Offshore worker unions in Norway have called on regulators to keep a ban on Super Puma EC225LP and AS332L2 helicopters in place following a deadly crash earlier this year.
According to Rigzone, several unions representing offshore Norwegian workers said their members have expressed concern about being transported in the helicopters.
The unions calling for the continued ban include SAFE and Industri Energi, two of the largest oil worker unions in Norway.
“This is not only an important decision in relation to the physical helicopter safety, it is also a signal that the perceived safety of the passengers are taken seriously,” according to a joint statement sent by the unions and seen by Rigzone.
The ban was implemented after a Super Puma crashed in April while travelling from Statoil’s Gullfaks B platform to Bergen, Norway.
All thirteen people on board the aircraft were killed.
A Statoil spokesman told Reuters earlier this month that the company has no plans to use the Super Puma in the future, even if a ban ordered by the Norwegian Aviation Authority is lifted.
“It doesn’t matter what the Aviation Authority says. We can specify the helicopter type we want to use and we have already built up capacity with a different helicopter, the Sikorsky S-92,” Eek told the news agency.
Bans on commercial flights of recently built Super Pumas remain in effect in both Norway and Britain.
A temporary flight ban implemented by the European Aviation Safety Agency (EASA) was lifted in October.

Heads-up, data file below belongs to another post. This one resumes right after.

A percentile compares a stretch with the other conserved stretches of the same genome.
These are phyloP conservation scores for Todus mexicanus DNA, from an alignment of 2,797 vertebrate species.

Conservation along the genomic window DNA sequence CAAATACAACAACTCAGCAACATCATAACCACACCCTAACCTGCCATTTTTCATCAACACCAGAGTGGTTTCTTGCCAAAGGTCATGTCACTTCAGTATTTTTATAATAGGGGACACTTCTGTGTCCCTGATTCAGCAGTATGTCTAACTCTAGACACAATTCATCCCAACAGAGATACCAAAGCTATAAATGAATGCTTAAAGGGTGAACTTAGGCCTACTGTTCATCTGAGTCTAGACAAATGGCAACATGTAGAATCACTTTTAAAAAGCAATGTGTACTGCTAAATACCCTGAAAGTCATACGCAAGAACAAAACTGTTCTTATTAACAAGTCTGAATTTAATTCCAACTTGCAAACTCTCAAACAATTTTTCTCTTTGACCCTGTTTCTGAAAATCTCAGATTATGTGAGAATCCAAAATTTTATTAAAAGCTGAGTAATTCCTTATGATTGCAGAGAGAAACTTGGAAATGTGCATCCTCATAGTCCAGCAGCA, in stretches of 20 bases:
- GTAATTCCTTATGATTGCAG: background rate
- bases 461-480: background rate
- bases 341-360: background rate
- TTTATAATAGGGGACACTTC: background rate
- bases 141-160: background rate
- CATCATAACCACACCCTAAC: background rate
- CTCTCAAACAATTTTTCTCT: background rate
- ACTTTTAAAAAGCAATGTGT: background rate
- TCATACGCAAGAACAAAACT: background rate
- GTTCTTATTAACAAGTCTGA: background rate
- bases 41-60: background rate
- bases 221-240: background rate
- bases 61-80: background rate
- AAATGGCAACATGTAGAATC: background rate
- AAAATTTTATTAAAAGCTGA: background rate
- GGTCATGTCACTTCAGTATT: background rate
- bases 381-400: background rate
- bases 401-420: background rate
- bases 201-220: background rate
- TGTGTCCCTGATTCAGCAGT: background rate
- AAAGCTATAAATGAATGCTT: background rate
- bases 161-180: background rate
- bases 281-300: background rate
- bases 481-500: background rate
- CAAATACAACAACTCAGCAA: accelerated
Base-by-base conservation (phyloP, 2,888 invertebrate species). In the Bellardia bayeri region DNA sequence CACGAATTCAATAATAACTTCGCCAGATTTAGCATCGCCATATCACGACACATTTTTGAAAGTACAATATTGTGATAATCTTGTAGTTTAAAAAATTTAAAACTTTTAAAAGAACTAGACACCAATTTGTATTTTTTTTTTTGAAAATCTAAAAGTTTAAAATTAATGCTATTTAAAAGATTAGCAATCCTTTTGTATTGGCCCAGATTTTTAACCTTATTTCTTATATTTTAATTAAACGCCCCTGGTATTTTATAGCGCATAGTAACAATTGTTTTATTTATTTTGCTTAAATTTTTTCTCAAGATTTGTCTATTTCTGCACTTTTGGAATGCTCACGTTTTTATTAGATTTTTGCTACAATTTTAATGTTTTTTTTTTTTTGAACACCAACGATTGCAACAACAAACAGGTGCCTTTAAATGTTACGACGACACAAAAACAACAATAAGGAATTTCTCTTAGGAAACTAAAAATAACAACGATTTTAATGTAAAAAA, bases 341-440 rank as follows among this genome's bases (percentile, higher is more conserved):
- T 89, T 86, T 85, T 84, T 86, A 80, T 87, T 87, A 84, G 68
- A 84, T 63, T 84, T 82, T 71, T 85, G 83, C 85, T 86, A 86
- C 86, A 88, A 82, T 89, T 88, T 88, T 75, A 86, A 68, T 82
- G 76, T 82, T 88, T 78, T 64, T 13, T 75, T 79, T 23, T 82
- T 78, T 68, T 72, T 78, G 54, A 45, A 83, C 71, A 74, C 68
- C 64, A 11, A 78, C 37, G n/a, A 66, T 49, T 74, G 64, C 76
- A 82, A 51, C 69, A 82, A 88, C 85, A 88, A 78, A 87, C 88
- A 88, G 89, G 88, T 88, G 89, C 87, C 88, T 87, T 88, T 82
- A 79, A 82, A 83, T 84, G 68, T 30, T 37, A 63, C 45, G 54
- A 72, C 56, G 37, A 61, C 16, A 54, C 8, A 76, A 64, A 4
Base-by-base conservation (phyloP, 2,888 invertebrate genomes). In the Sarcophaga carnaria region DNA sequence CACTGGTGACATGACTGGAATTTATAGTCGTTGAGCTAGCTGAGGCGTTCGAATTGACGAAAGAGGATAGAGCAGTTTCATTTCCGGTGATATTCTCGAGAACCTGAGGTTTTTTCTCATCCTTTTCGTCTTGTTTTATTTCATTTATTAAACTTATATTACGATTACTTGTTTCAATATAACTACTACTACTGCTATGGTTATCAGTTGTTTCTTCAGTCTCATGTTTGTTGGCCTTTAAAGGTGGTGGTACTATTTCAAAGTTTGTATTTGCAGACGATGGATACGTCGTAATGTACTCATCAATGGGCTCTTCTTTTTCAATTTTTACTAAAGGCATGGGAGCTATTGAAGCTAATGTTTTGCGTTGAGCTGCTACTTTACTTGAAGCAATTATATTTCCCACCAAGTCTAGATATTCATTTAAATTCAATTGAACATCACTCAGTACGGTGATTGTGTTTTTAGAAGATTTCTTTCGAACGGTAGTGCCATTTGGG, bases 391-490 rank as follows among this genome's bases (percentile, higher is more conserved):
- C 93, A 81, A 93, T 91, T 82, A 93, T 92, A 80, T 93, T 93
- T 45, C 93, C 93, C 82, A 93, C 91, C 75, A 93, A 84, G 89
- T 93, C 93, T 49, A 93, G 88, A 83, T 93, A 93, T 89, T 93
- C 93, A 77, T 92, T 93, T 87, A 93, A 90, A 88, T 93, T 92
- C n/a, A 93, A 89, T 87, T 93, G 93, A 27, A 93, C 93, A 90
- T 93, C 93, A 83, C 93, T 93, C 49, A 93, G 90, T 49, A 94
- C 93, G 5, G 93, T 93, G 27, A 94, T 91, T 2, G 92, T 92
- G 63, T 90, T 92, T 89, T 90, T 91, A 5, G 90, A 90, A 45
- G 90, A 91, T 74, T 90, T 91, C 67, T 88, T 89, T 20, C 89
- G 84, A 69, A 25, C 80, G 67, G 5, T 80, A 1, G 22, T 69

CHC Helicopters, the operator of the Super Puma involved in the crash, said in May that the Accident Investigation Branch Norway suspected that the helicopter suffered in-flight separation of the main rotor hub from the main gearbox.
The EASA said that all main gearboxes that have suffered “unusual events” will be withdrawn from service.
CHC told the Guardian after the crash that the aircraft had returned to base twice for repairs in the days leading up to the accident.
CHC added that the helicopter had successfully completed six commercial flights after those repairs were completed.
The April crash was just the latest fatal accident involving Super Pumas transporting offshore energy workers.
Super Puma flights were temporarily halted in 2013 after four people were killed when a Super Puma crashed off the coast of Shetland.
In 2009, sixteen oil workers were killed after a Super Puma helicopter crashed into the UK North Sea.
Law enforcement officials determined that the 2009 crash was caused by a catastrophic failure of the helicopter’s main gearbox.